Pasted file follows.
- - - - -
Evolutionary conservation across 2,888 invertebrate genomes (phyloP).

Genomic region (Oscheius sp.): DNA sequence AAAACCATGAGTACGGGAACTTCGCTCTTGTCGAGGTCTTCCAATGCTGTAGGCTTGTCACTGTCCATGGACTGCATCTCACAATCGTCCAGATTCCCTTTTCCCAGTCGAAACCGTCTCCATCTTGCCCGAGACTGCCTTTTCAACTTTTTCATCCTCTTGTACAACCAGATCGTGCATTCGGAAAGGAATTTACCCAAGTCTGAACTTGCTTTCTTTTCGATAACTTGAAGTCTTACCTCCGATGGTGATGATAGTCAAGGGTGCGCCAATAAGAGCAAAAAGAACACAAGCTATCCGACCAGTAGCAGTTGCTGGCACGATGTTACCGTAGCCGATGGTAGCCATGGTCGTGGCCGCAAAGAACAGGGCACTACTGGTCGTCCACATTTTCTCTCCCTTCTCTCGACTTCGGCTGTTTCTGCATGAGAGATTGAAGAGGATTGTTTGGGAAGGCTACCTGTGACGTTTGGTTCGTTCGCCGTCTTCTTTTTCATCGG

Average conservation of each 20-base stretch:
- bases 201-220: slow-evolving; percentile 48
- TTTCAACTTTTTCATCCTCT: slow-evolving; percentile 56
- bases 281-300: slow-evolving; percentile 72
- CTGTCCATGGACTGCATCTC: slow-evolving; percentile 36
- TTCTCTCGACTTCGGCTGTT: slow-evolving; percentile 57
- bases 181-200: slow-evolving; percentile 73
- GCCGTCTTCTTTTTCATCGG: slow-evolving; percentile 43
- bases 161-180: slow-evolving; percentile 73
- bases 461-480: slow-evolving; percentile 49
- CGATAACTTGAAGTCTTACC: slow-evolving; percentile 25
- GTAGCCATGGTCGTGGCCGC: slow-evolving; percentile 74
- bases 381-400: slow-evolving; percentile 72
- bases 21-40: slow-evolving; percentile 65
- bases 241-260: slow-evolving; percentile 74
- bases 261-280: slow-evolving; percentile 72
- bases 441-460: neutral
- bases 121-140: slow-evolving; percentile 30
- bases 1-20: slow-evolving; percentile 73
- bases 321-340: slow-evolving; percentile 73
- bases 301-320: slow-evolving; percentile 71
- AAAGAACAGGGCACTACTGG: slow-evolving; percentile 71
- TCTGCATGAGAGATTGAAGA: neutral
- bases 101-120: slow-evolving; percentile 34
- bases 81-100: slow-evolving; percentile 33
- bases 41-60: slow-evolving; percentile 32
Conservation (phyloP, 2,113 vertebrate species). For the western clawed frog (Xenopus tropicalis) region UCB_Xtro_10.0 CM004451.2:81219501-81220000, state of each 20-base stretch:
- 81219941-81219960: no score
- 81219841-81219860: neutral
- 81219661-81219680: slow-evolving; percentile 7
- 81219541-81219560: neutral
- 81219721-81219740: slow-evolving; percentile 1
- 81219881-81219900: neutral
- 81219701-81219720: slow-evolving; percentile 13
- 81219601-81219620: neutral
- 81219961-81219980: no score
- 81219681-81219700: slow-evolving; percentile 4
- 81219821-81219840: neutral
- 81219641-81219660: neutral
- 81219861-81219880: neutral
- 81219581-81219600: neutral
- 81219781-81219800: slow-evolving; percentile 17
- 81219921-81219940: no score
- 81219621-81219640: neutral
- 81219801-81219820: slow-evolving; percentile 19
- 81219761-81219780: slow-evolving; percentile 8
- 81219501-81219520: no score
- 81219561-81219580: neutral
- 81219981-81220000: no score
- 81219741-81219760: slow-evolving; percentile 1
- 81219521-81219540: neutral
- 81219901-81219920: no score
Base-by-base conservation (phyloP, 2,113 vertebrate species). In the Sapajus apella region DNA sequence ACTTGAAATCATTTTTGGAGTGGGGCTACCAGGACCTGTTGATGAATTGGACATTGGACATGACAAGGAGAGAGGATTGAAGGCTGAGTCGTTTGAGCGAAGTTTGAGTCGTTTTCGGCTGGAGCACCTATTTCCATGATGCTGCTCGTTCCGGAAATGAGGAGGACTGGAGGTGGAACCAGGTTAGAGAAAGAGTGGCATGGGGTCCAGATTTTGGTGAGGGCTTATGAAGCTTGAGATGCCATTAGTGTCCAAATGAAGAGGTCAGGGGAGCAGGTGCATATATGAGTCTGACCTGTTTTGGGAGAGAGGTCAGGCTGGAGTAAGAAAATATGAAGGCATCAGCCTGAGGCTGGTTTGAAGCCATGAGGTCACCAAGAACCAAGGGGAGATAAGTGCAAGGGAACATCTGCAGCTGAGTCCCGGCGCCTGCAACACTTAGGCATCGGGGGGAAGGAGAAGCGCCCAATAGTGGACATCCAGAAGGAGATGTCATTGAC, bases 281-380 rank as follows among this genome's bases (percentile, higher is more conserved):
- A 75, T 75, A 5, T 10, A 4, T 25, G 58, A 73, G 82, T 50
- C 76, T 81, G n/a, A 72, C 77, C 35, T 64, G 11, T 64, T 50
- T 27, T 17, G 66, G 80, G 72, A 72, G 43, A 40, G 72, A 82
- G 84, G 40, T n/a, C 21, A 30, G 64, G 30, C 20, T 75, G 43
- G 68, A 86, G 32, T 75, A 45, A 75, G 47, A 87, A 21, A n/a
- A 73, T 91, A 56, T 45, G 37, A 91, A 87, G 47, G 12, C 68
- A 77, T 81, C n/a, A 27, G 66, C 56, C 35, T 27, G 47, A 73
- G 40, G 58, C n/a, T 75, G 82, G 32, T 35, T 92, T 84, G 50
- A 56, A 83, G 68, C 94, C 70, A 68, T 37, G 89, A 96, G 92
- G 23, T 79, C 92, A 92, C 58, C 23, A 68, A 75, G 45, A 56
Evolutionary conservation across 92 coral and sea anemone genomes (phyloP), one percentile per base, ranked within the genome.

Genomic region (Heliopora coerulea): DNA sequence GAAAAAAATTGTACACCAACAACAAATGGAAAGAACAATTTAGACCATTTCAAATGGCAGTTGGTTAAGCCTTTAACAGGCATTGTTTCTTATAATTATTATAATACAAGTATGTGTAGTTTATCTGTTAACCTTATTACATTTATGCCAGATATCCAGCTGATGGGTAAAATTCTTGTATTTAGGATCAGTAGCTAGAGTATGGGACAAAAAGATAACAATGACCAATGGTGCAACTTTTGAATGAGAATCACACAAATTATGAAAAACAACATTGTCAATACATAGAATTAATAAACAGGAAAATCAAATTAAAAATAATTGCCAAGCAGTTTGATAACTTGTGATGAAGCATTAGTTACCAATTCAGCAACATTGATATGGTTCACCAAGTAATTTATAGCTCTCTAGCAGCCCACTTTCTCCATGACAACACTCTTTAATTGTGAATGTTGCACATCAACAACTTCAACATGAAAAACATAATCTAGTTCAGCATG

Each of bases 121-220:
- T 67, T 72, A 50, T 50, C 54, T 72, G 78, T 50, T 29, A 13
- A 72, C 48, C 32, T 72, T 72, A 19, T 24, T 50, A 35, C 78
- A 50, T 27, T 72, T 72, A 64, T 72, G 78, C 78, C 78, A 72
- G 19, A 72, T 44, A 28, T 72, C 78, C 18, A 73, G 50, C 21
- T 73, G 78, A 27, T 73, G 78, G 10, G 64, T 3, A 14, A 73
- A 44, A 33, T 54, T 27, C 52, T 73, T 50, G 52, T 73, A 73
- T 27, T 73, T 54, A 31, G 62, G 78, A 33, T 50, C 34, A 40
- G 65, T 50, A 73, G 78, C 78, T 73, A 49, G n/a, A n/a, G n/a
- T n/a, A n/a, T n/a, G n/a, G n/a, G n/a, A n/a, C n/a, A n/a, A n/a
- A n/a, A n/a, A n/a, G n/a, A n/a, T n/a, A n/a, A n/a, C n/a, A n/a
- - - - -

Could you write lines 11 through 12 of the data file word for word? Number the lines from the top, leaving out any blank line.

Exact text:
- bases 161-180: slow-evolving; percentile 73
- bases 461-480: slow-evolving; percentile 49